-- North Fayette police Chief Jeffrey Falconer, in announcing plans to retire at the end of the year.
"Collier Township is committed to taking a leadership role in sustainability in our community. It's Collier's goal that our green efforts will encourage our residents and businesses to adopt similar environmentally friendly initiatives."
-- Bob Schuler, Collier commissioners' president, speaking about the award of a $142,000 contract for a solar energy system to be installed on the public works building roof.
"I hope to follow the tradition of Father [Regis] Ryan. He has been consistently entrepreneurial in finding ways to help the community. I want to continue the legacy of Father Ryan."
-- Greg Quinlan, who took over as executive director of Focus on Renewal, a nonprofit that has served the McKees Rocks area for 43 years.
"Not only do we need to honor them for the sacrifices they've made, but we need to give them services that are unique to their needs."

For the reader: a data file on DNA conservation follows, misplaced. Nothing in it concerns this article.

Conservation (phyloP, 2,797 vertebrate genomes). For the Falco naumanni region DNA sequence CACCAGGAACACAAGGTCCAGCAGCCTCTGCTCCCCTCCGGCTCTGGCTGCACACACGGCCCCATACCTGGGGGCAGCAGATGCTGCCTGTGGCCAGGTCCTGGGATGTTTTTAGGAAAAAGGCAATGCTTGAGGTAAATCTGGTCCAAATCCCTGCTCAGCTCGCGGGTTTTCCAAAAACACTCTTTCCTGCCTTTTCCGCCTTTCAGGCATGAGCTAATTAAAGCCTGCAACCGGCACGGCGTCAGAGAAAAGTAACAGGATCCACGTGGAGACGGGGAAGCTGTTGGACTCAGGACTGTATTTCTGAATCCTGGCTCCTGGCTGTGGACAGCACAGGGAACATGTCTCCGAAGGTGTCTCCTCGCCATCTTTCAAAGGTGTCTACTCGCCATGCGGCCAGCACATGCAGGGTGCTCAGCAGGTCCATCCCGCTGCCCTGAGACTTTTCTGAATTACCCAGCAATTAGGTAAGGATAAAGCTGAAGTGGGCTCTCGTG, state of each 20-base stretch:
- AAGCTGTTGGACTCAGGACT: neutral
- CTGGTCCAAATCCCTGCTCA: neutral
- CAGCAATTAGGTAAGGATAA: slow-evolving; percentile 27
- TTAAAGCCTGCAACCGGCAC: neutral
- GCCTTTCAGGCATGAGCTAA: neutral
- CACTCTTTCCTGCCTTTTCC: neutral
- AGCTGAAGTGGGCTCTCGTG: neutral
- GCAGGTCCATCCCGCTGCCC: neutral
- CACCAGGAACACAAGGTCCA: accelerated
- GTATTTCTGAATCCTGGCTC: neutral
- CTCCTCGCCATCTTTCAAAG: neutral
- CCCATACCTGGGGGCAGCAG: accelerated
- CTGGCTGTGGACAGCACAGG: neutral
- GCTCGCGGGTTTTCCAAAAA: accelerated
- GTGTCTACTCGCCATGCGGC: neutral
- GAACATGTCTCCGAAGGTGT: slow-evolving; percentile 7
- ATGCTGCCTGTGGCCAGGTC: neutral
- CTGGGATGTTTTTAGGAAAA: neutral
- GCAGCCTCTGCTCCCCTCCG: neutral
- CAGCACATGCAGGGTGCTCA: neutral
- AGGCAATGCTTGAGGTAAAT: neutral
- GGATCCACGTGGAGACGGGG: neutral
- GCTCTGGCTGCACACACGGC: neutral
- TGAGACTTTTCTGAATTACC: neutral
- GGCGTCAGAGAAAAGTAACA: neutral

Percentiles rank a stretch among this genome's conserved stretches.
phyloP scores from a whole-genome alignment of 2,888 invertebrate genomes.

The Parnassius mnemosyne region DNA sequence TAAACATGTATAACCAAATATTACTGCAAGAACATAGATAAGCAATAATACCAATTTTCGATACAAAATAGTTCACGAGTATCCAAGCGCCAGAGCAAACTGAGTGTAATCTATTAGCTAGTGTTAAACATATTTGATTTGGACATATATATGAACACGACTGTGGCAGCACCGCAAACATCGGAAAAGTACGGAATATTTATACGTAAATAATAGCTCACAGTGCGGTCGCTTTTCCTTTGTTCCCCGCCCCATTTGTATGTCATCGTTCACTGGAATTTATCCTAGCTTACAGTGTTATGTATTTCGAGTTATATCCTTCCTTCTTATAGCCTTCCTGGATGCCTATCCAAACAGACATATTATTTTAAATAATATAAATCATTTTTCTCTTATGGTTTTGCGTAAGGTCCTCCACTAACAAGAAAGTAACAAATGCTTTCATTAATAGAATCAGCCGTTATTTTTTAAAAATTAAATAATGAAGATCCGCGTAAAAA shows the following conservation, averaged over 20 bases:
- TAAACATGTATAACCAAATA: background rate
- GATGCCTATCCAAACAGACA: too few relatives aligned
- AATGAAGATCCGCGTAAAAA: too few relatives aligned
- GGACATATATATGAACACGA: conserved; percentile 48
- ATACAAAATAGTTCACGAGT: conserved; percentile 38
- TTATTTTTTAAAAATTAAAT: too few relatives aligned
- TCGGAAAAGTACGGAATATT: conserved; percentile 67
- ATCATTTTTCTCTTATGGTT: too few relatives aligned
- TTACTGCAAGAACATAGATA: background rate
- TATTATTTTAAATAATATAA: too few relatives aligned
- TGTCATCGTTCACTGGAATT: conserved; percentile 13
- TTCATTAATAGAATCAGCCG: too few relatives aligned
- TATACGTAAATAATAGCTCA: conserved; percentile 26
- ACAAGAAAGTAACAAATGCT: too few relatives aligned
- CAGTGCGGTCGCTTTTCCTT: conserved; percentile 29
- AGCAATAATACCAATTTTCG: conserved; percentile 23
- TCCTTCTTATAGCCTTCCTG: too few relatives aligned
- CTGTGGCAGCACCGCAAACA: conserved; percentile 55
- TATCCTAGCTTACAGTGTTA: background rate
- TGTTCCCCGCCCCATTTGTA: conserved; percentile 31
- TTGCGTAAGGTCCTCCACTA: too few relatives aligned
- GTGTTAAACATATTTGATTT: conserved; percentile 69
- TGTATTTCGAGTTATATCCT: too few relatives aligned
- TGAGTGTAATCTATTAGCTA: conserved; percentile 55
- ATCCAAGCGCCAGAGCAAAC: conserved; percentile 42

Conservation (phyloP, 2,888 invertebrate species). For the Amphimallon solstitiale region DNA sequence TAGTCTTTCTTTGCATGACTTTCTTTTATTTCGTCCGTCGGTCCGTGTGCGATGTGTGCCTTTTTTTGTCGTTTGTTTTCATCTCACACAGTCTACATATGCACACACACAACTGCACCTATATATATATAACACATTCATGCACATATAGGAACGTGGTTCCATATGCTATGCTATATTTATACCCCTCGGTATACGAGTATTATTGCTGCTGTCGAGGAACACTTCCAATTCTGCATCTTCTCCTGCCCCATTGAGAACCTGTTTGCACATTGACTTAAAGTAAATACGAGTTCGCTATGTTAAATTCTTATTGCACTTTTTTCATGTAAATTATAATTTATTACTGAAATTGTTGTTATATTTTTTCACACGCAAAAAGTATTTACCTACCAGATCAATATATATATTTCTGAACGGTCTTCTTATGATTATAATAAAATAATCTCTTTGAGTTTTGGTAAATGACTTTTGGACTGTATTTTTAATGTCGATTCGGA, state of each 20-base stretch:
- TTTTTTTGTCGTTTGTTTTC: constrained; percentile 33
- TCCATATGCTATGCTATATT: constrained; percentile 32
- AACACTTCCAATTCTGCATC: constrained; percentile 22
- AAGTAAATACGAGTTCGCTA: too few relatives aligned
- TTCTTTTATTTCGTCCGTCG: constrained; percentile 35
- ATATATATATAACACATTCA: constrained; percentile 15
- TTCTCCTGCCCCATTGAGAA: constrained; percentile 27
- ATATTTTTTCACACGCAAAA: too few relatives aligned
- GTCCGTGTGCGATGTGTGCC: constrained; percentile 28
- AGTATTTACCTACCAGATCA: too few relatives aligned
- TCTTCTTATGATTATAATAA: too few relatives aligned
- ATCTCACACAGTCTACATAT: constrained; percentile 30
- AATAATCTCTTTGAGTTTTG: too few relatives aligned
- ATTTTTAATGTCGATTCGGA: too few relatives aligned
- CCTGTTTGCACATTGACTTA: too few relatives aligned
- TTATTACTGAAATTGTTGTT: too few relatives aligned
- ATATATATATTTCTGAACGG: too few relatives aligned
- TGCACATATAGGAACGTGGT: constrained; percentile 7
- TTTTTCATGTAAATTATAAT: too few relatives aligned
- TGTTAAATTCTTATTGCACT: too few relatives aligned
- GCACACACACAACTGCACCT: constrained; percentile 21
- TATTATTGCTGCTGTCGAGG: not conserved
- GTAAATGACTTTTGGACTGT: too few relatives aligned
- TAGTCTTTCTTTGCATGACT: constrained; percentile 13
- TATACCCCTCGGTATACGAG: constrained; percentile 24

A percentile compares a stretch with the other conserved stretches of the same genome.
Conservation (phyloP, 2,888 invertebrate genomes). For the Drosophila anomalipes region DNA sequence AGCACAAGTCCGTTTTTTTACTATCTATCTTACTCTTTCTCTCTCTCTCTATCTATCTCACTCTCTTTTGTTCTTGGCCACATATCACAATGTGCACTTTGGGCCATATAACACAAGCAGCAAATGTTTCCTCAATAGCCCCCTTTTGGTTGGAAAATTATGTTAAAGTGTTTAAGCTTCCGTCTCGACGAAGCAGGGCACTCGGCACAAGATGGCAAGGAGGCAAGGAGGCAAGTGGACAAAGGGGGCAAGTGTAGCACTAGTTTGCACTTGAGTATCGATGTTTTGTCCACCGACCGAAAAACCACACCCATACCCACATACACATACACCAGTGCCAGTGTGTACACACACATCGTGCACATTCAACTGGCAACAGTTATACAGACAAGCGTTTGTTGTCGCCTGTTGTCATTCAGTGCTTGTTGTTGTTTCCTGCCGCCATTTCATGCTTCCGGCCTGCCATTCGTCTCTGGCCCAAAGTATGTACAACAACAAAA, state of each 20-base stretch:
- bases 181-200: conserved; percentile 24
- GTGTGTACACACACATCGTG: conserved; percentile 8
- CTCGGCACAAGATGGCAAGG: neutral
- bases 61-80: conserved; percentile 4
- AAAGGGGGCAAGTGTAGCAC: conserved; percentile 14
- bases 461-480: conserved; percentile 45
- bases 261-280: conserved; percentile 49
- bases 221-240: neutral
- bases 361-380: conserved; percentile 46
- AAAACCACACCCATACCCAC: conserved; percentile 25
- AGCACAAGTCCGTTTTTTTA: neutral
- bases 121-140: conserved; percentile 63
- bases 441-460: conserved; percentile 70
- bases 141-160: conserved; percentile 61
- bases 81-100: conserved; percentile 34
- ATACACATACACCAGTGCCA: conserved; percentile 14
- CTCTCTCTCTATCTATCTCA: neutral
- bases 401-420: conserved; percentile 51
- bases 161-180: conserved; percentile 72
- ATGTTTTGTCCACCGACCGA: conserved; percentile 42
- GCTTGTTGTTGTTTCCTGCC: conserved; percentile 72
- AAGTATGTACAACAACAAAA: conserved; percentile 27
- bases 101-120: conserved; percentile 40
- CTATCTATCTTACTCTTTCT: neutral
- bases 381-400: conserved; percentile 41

-- Greg DeFeo, president of Pittsburgh Technical Institute in North Fayette, speaking at the opening of the school's lounge for military veterans.
"We were sad to do that, but it just kind of came down to dollars and cents, unfortunately."
-- Cornell High School principal Aaron Thomas, explaining the Cornell school board's decision to pull out of the Alternative Center for Education offered at Parkway West Career and Technology Center in North Fayette. South Fayette, Chartiers Valley, Moon, Quaker Valley and Mt. Lebanon have decided to pull out, too.
"It's going to be a little discomfort with the traffic and getting around the streets because we have to finish the project in a year. But we'll do the best we can to accommodate everybody."
-- Robert Allen, chairman of the McDonald Sewage Authority, announcing plans to install 30,000 feet of sewer line beneath roads and sidewalks in 60 percent of the borough.
"By having a bigger gym and more space, it will allow us to do more programming."
-- North Fayette manager Bob Grimm, about plans to purchase land for a $4 million community center that could open in 2015.
First Published December 27, 2012 12:00 am